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The Global Reach of H5N1 Wild Bird Flu
September 2, 2005
My personal opinion, however, is that Dr. Gould is correct to query the relevance of the spread of avian influenza viruses by migratory birds as a factor in spread of human disease. It is more likely that a novel pandemic virus would spread along trade and communications routes rather than via the migratory pathways of free-living birds. The evidence so far is equivocal.
Outbreaks of disease have occurred along migratory routes, but the majority of migrating birds have proven to be free of H5N1 virus, and the minority of birds exhibiting disease may be victims rather than carriers of disease (the "dead birds do not migrate" hypothesis)……..
I favour Dr. Gould's contention that the current spate of accounts of
detection of H5N1-positive free-living birds is not particularly helpful and
requires critical evaluation. - Mod.CP]
The above commentary at ProMed is quite remarkable. ProMed is a widely read newsletter of the International Society for Infectious Diseases. Commentary that displays such a profound misunderstanding of the most basic molecular concepts is scandalous.
The Asian H5N1 version of avian influenza emerged in 1996 in Guangdong Province. The goose isolate contained a very unusual HA cleavage site with an unprecedented string of basic amino acids. The multi-basic amino acids correlated with HPIA (Highly Pathogenic Avian Influenza). The following year there was an outbreak of H5N1 in humans in Hong Kong. The reported human fatalities halted when all of the poultry in Hong Kong were culled. However, H5N1 in humans reappeared in a Hong Kong family in 2003. In 2004 the number of human cases reported in Vietnam and Thailand increased significantly. These case had a fatality rate of approximately 70%.
In association with the human cases, there was an explosion of H5N1 throughout eastern and southern Asia. The affected countries reported H5N1 for the first time in 2004. In several countries, H5N1 became endemic and human cases were again reported in 2005 in Vietnam, Cambodia, and Indonesia.
During this time H5N1 expanded its host range to wild and domestic cats and most recently to civet cats. In the lab it also caused disease in mice and ferrets. Thus, although it was an avian influenza virus, it was clearly expanding its host range.
This year it dramatically increased its geographical range via migratory birds. First reported at Qinghai Lake in China, the H5N1 was soon reported in Russia, Kazakhstan, and Mongolia. All of these reports were first for each country.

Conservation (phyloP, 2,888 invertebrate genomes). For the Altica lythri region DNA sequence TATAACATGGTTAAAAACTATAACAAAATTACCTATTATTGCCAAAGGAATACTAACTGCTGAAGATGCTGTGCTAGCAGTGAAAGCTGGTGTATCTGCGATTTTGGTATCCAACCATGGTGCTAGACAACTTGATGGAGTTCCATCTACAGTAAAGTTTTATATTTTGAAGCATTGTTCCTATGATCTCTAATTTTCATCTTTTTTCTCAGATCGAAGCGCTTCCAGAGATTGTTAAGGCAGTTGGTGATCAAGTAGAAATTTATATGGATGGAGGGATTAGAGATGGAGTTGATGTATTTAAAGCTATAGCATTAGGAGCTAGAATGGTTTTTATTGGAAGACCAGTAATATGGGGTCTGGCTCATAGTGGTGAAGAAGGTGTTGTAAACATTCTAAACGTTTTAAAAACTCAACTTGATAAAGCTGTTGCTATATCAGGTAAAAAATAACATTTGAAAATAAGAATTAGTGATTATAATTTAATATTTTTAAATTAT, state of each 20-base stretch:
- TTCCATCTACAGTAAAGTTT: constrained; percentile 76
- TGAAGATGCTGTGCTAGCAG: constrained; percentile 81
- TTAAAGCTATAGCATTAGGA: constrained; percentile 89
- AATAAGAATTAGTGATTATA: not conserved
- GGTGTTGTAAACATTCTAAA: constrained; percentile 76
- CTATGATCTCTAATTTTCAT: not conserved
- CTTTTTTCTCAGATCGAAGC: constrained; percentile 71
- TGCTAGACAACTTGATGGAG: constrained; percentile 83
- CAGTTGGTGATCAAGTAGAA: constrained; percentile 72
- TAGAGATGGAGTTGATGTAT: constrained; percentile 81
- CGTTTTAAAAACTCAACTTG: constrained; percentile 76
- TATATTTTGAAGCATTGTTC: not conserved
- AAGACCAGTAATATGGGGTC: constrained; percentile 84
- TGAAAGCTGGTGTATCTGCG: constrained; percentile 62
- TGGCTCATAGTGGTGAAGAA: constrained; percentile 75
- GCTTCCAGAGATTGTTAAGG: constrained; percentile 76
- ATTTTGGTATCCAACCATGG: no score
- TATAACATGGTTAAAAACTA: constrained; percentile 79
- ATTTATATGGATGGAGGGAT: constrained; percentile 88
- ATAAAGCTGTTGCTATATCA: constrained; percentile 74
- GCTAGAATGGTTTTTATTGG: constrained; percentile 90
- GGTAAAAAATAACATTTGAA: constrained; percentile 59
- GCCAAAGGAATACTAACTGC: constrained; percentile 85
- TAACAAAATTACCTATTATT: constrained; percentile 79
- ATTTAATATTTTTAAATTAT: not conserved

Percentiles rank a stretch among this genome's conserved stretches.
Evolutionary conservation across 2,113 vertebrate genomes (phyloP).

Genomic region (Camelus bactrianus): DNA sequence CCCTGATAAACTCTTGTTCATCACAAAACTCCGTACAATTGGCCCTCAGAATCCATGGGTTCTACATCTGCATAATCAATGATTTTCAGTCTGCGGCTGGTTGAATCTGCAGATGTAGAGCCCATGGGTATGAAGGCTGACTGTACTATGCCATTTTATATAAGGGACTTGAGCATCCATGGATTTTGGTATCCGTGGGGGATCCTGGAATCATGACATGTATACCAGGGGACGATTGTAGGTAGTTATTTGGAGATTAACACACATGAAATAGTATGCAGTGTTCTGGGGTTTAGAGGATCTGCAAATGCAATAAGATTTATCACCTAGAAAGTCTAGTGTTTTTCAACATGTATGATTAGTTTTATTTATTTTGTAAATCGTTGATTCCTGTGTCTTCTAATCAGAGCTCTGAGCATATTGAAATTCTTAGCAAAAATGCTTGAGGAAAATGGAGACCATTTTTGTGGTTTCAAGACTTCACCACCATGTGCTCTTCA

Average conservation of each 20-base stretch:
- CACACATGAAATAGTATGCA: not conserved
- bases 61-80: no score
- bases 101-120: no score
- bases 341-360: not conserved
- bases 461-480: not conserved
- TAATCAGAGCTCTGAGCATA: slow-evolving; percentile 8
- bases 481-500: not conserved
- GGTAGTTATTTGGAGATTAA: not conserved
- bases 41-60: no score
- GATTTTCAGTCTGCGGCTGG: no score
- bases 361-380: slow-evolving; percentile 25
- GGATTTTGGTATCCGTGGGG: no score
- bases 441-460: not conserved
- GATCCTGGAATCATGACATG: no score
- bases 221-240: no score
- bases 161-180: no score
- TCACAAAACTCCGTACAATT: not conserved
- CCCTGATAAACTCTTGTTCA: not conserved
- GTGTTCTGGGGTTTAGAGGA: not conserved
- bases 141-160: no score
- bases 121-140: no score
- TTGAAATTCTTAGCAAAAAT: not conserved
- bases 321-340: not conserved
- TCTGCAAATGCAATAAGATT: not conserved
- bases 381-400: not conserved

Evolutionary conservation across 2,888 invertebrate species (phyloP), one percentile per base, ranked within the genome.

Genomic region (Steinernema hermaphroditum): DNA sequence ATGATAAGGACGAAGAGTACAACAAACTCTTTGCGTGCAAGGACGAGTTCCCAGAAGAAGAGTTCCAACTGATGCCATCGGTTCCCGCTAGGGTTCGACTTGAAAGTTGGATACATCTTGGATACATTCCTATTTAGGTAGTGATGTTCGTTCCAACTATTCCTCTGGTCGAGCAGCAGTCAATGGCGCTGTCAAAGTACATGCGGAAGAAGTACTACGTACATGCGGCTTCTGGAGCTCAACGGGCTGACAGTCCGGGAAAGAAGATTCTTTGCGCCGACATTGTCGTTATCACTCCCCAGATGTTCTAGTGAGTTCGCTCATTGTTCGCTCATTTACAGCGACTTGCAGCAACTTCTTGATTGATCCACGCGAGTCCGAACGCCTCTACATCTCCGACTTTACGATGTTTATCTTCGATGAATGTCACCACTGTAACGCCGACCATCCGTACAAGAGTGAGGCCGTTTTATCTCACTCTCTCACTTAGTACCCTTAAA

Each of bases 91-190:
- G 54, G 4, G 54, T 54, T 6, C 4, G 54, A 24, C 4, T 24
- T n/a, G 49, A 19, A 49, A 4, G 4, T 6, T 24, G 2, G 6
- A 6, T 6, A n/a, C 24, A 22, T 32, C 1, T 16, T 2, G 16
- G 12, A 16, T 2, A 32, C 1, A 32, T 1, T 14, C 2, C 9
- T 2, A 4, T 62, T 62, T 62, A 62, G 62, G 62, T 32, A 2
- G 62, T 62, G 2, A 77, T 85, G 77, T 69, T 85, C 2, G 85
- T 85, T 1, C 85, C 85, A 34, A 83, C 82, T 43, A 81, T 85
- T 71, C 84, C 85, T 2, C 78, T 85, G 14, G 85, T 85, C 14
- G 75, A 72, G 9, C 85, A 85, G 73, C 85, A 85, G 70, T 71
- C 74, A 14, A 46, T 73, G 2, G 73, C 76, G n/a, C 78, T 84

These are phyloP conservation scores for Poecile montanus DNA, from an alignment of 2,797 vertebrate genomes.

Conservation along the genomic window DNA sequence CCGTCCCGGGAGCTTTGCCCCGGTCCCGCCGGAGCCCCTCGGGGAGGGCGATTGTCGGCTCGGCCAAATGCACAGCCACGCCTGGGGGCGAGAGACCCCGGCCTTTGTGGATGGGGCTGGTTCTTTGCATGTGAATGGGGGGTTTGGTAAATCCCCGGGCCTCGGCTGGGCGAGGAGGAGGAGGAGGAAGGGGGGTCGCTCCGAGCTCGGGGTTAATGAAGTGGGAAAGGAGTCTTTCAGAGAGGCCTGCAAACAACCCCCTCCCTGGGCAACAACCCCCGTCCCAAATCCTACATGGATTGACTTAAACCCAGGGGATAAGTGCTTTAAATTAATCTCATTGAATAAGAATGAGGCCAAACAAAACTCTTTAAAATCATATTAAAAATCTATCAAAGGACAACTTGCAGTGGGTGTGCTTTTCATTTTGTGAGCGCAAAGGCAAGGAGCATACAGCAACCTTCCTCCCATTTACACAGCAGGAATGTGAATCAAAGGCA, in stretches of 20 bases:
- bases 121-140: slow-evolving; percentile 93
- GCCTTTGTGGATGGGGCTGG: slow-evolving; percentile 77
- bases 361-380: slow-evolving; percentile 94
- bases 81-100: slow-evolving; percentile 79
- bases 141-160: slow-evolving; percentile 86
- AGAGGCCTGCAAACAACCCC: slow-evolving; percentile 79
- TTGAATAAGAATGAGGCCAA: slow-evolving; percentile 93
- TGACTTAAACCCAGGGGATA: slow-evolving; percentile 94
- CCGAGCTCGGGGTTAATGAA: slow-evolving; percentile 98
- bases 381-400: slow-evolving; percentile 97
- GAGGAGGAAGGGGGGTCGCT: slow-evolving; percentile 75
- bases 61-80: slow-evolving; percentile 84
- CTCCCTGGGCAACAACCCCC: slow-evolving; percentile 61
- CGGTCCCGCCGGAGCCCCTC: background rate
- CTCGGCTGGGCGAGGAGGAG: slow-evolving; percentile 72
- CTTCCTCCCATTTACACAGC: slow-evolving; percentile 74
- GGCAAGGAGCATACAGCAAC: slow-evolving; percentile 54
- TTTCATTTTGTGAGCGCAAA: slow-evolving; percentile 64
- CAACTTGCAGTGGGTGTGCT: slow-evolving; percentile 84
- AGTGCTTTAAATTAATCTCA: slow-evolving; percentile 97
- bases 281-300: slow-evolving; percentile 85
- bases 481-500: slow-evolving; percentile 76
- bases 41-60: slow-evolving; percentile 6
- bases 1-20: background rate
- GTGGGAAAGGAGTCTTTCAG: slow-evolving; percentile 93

The H5N1 transport and transmission in these countries was quite efficient, running along the border shared by Russia and Kazakhstan to the west and by Russian and Mongolia to the east (see map). Now as the temperature in these areas falls, a further migration into Europe, Africa, and the Americas is expected. The establishment of H5N1 in migratory birds virtually assures a worldwide distribution in the next 12 months.
This dramatic spread has touched off alarm bells worldwide, yet commentaries at ProMed suggests there is little new, citing prior reports of low pathogenic avian influenza in migratory birds.
Sequence databases have isolates as old as 1902. Prior to the May, 2005 Qinghai Lake outbreak, there had been no reports of the PB2 mutation E627K in birds. The change is H5N1 was first reported in the 1997 human samples and it correlates with increased virulence in mammals. All of the Qingahi Lake isolates had this change and isolates from Qinghai Lake killed experimental chickens in 20 hours and mice in 3-4 days. The close homology between Qinghai lake isolates and Chany Lake isolates suggest that all of the H5N1 wild bird flu isolates have this change.
Thus, the dramatic spread of H5N1 into eastern and southern Asia in 2004 was without precedent and the likelihood that a similar geographical spread will happen in 2005 is high. Distribution of this virus worldwide increases the likelihood of a recombination event that will increase the efficiency of human to human transmission. Such a recombination could happen in avian or mammalian hosts.
The alarm bells are ringing loudly, but Alfred E Newman appears to be in charge at ProMed.